Site Map

Play-Asia.com - Japanese Video Games, Accessories & News


Crystal Seman LE Dreamcast


Hello Kitty Dreamcast


Code Veronica Dreamcast

Limited Edition from Sega of Europe, 5 pcs.

Image courtesy of Ground Zero


ChuChu Rocket Dreamcast

Limited Edition from Sega of Europe, 5 pcs.

Image courtesy of Ground Zero




The Rant: Ahh, the mighty Dreamcast, what great times we had together... This is the last console Sega has made and is an excellent swan song in my opinion. An excellent system with excellent games that never really got the attention it deserved.

What happened was that after the success of the Megadrive (Genesis) Sega got all kooky and seemed to put out a new system (or variation) every month. They had the Sega CD, the Master Converter, The Genesis 2 and 3, a Megadrive/CD combo, the 32X add on, a Megadrive/CD/32X combo, and (finally after 2 years of waiting from the time it was announced) the Saturn and umpteen million versions of that (well at least 2 or 3,) in addition to several other systems that were announced but never saw the light of day like the Neptune or the Sega VR system. This gave Sega a reputation for vaporware. So when the Saturn got stomped by the Playstation and N64 instead of supporting their already established user base with the Saturn, Sega decided to go one better and came out with a whole new system, the Dreamcast. And while it is a superior system in every way (and still hasn't shown it's age in my opinion) Sega made the mistake of not making the Dreamcast backwards compatible with the Saturn. That meant that all the loyal Sega people had to shell out $250 for a brand new system that essentially did the exact same thing as their Saturn they just bought a year before. I remember quite well the attitude of disgruntled Sega fans, one of my friends refused to buy a Dreamcast because he wasn't going to get "burned" by Sega again. And while the Dreamcast did eventually attain a library of 200+ games (most of which look and play as good as anything on the newer systems today) it suffered greatly from the gaming public's fear that in two years the system would be abandoned as soon as the next big competitor came along. Thus it never sold as well as it could have, and as soon as the X-Box, PS2, and Gamecube showed up people dropped this system like a bad habit.

Sega hung on as long as they possibly could and then got out of the console business. The Sega of today is a shadow of their former selves, and now hang on as a game publisher for the three major consoles (including their once arch enemy, Nintendo.) However the army of loyal followers Sega has accumulated over the years has refused to let the Dreamcast die with a whimper. The Dreamcast homebrew scene is probably the most fanatical there is (next to Atari homebrew people,)  the reason for this is that earlier systems also can play CDR's with no problem, which means if you have a system produced before August 2000 you can download a rom from the internet and enjoy it in your Dreamcast. There are always rumors flying around that Sega might actually start supporting the Dreamcast again in a scaled down, cheaper form (like maybe making a "PSone" type of deal with it,) but unfortunately so far this is just wishful thinking on the part of Sega fans.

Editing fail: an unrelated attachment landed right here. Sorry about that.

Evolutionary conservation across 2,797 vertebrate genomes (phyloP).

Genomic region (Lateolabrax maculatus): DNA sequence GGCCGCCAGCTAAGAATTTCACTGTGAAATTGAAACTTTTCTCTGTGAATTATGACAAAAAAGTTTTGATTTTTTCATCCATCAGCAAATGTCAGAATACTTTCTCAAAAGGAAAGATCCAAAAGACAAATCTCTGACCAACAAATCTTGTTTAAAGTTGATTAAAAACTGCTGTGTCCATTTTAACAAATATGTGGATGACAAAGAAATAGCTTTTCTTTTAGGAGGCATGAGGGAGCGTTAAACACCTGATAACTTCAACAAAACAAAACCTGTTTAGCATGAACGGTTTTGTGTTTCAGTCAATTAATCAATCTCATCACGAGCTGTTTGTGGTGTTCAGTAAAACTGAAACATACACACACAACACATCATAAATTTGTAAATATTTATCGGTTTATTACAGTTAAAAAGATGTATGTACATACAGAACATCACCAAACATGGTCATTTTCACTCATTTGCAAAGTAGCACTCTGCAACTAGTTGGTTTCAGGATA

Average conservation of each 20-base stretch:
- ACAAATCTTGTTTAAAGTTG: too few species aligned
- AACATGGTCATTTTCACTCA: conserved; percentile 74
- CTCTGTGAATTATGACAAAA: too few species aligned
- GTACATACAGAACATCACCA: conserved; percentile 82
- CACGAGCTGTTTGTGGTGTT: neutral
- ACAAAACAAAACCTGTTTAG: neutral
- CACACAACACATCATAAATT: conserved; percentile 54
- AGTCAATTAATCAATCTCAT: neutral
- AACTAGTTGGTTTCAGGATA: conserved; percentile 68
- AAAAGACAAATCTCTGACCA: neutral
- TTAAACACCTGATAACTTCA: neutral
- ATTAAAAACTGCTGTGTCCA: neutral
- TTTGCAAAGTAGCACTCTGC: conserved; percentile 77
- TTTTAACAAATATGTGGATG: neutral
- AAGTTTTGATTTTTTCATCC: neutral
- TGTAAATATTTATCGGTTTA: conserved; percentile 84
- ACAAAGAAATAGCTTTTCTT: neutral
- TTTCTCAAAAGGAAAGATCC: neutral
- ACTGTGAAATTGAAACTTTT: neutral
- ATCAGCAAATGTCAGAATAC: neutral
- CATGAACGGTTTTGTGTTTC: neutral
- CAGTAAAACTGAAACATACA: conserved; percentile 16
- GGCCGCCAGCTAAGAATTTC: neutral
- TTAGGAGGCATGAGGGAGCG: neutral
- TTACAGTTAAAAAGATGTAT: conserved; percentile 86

THE GOOD: The system itself ranks up there with the best ever made. It's simple to use, compact, and looks cool. The Dreamcast gets the award for most variations and special editions as there seems to be a different Dreamcast for every color of the rainbow. Controllers are funky looking (kind of like a pancake with tail fins) but functional and somewhat durable. As with all post N64 systems it comes standard with an analog stick, which means eventually it'll break and you'll have to get a new one. Most games seem to be playable with the D-pad though.

The controllers also have a docking bay for the Sega VMU, which is kind of like the Sony Pocketstation but it's not really a system in itself. It's sort of like a memory card with a screen and a miniature control pad. On some games the VMU added another dimension (like say a football game where the plays were displayed on the VMU, so your friend couldn't see them,) other times a game could install a mini game on the VMU that you could use to influence the big game, like developing stats for a character in an RPG. Not a bad idea, but one that doesn't seem like it's caught on to the newer consoles (There are also seventy gazillion VMU variations.)  I'd say out of the consoles made after 1999 this one is of the best quality build-wise, few complaints about it nuking itself or falling apart after a few months, (*cough* SONY *cough*) and Seems to also have tons of add-ons and peripherals to boot. It's amazing just how much stuff a company can produce in only a few years. 

THE BAD:Seems like none of the cool RPGs made it over to the United States, and while you can install the usual mod chip to play imported games as the Dreamcast has ceased production it's getting harder and harder to find a place that'll do it for you (if you're into that sort of thing good for you, but for the rest of us who destroy electronics just by looking at them it's a sucky situation.) As with the Saturn, the Dreamcast has a special hook-up cable to your TV, which means that if yours gets lost or broken then your system is useless until you can hunt down another one.

THE UGLY: The fact that you can buy these for as low as $15 in some places. Sega really got obliterated with this machine. It's just sad.















128-bit Hitachi SH4 CPU

CPU Speed
200MHz / 360 MIPS


Video RAM


16.7 million colors

3 million per second

see details

Game Media
Proprietary GD-ROM Disk